Hunger is a powerful motivator to learn a language. I often find myself prowling for good, inexpensive vegetarian food in foreign lands. The Chinese food in Hong Kong is, well, excellent! Go to the tippy top of the high-rise malls and find fab food at low prices. But it’s not just a GPS, a noun, and a verb. I have to understand if the person behind the counter is saying, “That will be ten dollars,” or perhaps, “The building is on fire, please exit by the stairway.”
My approach is to study the room service menu, then hit the streets before my blood sugar dips too low. In Finland, there’s a lot of reindeer on the menu (Rudolph!), in Argentina a lot of beef. I read between the entrees to put together a meal and maybe a drink. In Hamburg, this translated to potatoes and fizzy water (stick with me mein freund and you can get plain water, too.) In Costa Rica, it was more like pizza with no cheese and water with no ice. Meals got a little complicated in Prague, where my index finger did the speaking at the counters of a food hall.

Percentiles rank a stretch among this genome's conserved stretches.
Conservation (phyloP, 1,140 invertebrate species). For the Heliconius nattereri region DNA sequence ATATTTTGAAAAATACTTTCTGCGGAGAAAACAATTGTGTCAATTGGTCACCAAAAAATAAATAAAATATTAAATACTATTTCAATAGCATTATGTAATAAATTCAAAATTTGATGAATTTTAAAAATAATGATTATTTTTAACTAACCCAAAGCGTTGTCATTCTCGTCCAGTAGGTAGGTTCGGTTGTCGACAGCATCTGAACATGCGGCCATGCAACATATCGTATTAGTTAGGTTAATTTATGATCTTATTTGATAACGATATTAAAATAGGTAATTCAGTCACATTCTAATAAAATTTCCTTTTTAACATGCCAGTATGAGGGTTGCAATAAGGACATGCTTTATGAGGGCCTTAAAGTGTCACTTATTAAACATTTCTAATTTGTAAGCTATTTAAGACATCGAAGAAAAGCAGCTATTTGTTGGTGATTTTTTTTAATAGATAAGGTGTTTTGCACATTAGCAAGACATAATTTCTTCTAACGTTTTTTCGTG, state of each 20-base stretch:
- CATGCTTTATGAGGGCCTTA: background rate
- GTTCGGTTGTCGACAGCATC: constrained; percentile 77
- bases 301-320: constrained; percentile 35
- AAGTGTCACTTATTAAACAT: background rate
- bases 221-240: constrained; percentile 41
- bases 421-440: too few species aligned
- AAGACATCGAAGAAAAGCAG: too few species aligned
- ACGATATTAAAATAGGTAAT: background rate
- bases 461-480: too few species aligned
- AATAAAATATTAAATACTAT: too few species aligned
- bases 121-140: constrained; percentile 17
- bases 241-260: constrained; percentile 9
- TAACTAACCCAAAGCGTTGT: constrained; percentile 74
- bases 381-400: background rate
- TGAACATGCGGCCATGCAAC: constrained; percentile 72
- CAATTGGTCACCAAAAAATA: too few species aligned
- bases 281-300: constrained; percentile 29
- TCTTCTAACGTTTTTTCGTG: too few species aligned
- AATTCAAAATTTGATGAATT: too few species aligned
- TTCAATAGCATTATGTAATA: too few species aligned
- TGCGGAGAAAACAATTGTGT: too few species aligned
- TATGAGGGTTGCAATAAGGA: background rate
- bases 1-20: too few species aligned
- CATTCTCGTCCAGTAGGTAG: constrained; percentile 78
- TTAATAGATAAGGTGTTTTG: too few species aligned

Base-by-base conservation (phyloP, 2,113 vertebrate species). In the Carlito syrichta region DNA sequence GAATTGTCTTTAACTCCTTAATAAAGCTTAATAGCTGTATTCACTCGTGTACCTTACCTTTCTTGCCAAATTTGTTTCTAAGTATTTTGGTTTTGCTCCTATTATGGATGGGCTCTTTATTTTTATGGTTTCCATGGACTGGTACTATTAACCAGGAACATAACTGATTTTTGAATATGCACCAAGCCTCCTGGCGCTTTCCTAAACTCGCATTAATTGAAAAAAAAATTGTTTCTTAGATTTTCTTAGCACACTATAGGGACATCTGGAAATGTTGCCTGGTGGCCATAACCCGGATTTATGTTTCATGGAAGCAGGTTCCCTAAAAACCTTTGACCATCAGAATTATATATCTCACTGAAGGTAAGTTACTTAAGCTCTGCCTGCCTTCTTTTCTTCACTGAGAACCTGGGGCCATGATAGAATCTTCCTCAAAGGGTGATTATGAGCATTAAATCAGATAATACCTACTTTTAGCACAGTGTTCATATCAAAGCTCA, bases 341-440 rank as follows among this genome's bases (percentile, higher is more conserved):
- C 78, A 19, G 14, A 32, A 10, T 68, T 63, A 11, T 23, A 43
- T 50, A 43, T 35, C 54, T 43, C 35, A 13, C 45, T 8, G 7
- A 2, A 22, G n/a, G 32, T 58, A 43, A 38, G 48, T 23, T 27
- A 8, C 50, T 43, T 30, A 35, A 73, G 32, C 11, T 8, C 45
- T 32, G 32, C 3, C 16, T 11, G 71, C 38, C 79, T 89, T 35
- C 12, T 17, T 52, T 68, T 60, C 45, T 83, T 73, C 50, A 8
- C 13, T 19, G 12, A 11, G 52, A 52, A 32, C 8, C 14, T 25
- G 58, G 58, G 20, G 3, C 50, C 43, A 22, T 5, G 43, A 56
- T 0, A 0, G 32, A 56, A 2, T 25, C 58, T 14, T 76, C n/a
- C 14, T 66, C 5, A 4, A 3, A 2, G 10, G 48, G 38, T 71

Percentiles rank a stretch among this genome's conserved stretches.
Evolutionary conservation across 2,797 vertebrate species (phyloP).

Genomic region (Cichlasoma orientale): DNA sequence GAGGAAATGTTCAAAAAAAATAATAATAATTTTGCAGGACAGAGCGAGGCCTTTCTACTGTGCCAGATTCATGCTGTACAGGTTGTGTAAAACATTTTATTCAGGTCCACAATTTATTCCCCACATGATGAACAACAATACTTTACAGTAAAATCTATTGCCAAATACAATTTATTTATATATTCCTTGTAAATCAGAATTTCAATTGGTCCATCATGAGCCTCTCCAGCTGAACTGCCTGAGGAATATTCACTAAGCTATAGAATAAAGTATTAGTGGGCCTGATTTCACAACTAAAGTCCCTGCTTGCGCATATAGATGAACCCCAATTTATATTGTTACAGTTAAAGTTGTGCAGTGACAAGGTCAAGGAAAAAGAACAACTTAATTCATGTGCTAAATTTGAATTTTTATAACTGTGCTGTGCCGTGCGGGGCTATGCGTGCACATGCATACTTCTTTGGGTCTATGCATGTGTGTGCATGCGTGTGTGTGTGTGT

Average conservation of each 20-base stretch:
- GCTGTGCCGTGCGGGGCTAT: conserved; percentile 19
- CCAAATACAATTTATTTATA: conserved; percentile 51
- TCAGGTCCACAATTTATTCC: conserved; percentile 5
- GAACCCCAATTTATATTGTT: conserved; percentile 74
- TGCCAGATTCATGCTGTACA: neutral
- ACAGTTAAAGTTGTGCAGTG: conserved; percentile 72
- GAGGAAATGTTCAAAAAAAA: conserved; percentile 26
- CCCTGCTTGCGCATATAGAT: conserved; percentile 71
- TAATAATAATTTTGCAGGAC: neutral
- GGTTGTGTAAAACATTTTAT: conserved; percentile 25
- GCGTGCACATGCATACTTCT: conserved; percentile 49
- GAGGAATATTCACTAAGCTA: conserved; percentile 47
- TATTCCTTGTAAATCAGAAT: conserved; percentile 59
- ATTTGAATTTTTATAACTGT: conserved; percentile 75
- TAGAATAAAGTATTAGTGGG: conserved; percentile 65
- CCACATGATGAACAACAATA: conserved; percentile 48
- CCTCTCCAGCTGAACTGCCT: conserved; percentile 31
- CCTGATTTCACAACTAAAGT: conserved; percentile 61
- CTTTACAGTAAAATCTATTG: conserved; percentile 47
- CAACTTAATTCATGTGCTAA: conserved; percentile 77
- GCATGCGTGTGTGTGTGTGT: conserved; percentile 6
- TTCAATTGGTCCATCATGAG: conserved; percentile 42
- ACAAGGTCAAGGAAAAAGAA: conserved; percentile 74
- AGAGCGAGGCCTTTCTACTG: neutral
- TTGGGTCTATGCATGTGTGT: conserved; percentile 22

All in all, the strategy works. Barcelona, where room service repeatedly told me, “Salad is the vegetarian option,” is now a breeze. The mall across from the convention center and Hotel Diagonal Mar has Subway, Star Bucks, and sushi. A sibilant dream team. A shared misunderstanding of the local language helped develop a personal relationship in Helsinki: the proprietor of the Asian take-away pulled some carrots out from under the counter on my last night there, knowing I was tired of just greens. Gross, but kind of nice, too.
Google the words for your favorite foods before you travel and bring the list. Don’t forget the words for how you want the food prepared (steamed?) and how much you want (more!)